Caesar, me, and Universal Medicine

by Alan Johnston, Pottsville

“Render unto Caesar the things which are Caesar’s, and unto God the things that are God’s.” (Matthew 22:21)

So I can say that I have done a fair bit of rendering to Caesar: creating a business and considerable employment; paying rates, multiple taxes and speeding fines; voting for the good, the bad and the indifferent in equal measure – with giving back to the community and the environment in there as well.

As to God, well there’s always been this sense of a love of God – that occasionally seemed to waver (but not really), and didn’t get rendered to that much at times, but which, when felt tenderly enough, was always there.

It is this inner connection – as precious as a distillation of childhood innocence and more – that sustains me. And in truth it is utterly untouched by Caesar, his legionaries… or his newspapers.

But what do you do when a selfless reflection of this love is venally denigrated by the media and its arrogant urges?

Firstly, this love I am speaking of is my deeply personal experience of Universal Medicine, its founder Serge Benhayon and its gifted practitioners and students.

Secondly, I will answer my own question with another.

How would you feel, denizens of the media, cult experts and associated paid flunkies, if something you held so dear, so dearest – was subjected to the kind of behaviour you have engaged in?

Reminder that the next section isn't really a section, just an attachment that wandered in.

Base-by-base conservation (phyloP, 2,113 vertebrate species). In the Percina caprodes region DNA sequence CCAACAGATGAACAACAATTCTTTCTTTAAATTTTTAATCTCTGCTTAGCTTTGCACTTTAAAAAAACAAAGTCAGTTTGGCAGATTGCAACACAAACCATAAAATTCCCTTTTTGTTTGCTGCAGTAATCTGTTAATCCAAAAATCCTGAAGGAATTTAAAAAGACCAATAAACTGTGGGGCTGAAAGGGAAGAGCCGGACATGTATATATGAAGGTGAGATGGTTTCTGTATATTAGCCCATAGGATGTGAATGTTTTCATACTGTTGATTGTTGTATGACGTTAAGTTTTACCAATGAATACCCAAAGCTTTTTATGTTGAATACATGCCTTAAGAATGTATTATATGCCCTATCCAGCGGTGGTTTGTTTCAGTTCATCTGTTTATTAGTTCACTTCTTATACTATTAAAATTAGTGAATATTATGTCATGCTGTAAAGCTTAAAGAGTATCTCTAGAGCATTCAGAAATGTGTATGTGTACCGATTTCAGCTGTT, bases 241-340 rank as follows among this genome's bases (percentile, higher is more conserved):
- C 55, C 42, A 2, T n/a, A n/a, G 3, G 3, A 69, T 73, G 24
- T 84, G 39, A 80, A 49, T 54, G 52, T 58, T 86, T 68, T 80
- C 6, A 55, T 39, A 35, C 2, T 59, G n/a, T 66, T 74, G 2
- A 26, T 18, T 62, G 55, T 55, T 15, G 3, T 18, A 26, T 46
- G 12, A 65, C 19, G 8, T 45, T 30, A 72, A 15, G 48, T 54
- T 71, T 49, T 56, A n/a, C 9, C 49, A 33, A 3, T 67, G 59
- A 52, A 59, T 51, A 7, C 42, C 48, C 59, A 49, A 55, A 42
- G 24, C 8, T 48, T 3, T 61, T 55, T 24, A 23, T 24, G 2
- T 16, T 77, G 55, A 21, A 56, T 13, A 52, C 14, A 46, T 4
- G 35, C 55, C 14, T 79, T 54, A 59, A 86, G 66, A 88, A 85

Take the sweetest sense you have of a young child you know, full of wonderment, shine and simple trust, with the love of the All in their eyes. Now write your stories, work your deceits, bathe in your self-justification until that sense is trampled, lost… and you need another coffee or a fag to feel alive. Got it?

I’m not going to hold my breath.

183 thoughts on “Caesar, me, and Universal Medicine

  1. “Take the sweetest sense you have of a young child you know, full of wonderment, shine and simple trust, with the love of the All in their eyes.” this is who we are in our essence in the simplicity of our beingness, ,this they are too, not knowing there innermost, they trample on others and on themselves. also.

  2. It’s easy to speak poorly of those we do not know or more the truth that we don’t understand. But more to that it’s an unwillingness to not know, an arrogance. They would not speak the same way of something that they hold dearly. But if we treat one person or group, anyone in such a way are we then not treating everyone with the same brush? We may think we aren’t but we in fact are.

  3. It is gorgeous that when what you hold so dear is venally denigrated, you speak up as you have against what baselessly attacks love, exposing itself to it’s lack of it.

  4. That’s a great question – how would the media moguls feel if they knew their lies and deceit would affect everything they held precious, such as their own children? We need to be so much more considerate of those around us and that we share this planet with everyday – we affect so many more people than we realise.

  5. Alan you have really highlighted the purity of Universal Medicine and of Serge Benhayon, and the jaded, corrupted world of the media and it’s penchant for sensationalist stories with an angle to suit their profit margins. No wonder the media wrote and presented such false stories about Universal Medicine – imagine having a reflection so pure in its truth to highlight the corruption and lack of integrity in the media?

  6. Alan, you call for all in the media and journalism to seek out and report the truth and not to engage in and circulate defamatory gossip that is motivated by jealousy.

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